The suspension of Machu Picchu ticket sales has sparked protests among angry tourists and traders in the town closest to the Inca citadel.
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Authorities had recently started limiting the number of visitors to Peru’s tourist gem to reduce attrition, but increased the number of daily visitors from 4,044 to 5,044 in July following complaints from industry.
Friday’s protests took place in nearby Machu Picchu, formerly called Aguas Calientes, where visitors arrive by train before boarding minibuses that ferry them up the ancient site through a narrow mountain pass.
Protesters were angered after tickets to enter Machu Picchu were only sold in nearby Cusco and not Aguas Calientes.
“I paid for my (train) tickets with Inca Rail for a day with a tour guide. We even paid extra for the bus that takes us here to Machu Picchu, where the ruins are and they wouldn’t let us in because we don’t have the ticket to enter,” the Mexican told AFP. Israel Gonzales Rizoo.
The town’s merchants were also very unhappy, with dozens blocking the railway line to prevent the movement of trains.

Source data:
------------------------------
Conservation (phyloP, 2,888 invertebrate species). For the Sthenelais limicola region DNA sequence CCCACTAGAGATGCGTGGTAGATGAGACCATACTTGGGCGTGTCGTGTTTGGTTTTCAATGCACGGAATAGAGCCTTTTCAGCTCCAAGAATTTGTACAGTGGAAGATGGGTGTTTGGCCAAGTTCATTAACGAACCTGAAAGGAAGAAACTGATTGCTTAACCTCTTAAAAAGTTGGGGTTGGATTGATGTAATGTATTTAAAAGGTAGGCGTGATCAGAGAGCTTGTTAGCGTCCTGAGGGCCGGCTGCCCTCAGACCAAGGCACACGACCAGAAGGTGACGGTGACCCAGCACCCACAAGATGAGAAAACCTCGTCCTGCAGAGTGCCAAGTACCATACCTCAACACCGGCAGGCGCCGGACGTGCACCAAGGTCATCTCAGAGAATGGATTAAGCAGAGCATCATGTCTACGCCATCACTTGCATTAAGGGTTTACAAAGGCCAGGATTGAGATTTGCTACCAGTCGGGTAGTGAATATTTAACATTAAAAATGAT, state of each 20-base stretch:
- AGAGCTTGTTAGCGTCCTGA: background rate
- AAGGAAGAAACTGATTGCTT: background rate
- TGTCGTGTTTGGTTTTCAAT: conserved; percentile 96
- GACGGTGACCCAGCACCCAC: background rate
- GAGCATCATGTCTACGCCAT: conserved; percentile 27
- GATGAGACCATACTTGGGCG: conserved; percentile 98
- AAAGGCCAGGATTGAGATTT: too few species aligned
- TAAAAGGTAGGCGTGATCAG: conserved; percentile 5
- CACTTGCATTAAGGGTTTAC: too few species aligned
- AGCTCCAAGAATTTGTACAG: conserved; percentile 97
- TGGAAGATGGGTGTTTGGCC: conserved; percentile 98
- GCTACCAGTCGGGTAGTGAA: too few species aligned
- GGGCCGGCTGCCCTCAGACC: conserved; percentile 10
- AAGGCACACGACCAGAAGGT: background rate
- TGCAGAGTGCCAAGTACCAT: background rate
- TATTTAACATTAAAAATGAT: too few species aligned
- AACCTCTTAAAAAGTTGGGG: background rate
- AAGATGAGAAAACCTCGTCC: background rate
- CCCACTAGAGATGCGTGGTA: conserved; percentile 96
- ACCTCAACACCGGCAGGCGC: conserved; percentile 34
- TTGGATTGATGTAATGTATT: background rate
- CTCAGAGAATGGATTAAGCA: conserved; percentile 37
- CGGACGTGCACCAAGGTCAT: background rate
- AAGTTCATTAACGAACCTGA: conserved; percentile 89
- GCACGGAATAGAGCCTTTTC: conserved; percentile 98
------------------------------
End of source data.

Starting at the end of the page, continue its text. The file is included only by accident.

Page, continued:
“We demand the sale of tickets at the offices of the Ministry of Culture of Machu Picchu, and 50% of its totality in person (…) to reactivate our economies,” the traders said in a statement.
This is the second protest in just over two weeks over the lack of tickets to enter the Stone Citadel, Peru’s most visited attraction.
On July 27, available tickets were sold out due to overbooking.
Given the demonstrations this Friday, the Ministry of Culture said it had ordered the continuation of the sale of entrance tickets in person, respecting the limit set to protect the archaeological heritage.
Indeed, over the past two weeks, “average admission to the Llaqta (citadel) of Machu Picchu has remained below admission capacity,” the ministry said in a statement.
The city is located at the foot of the 2,430 meter high mountain on which stands the famous stone citadel built in the 15th century by the Inca emperor Pachacutec.
UNESCO declared the citadel of Machu Picchu a World Heritage Site in 1983. Since then, the organization has asked Peru to comply with a series of guidelines to preserve the place.
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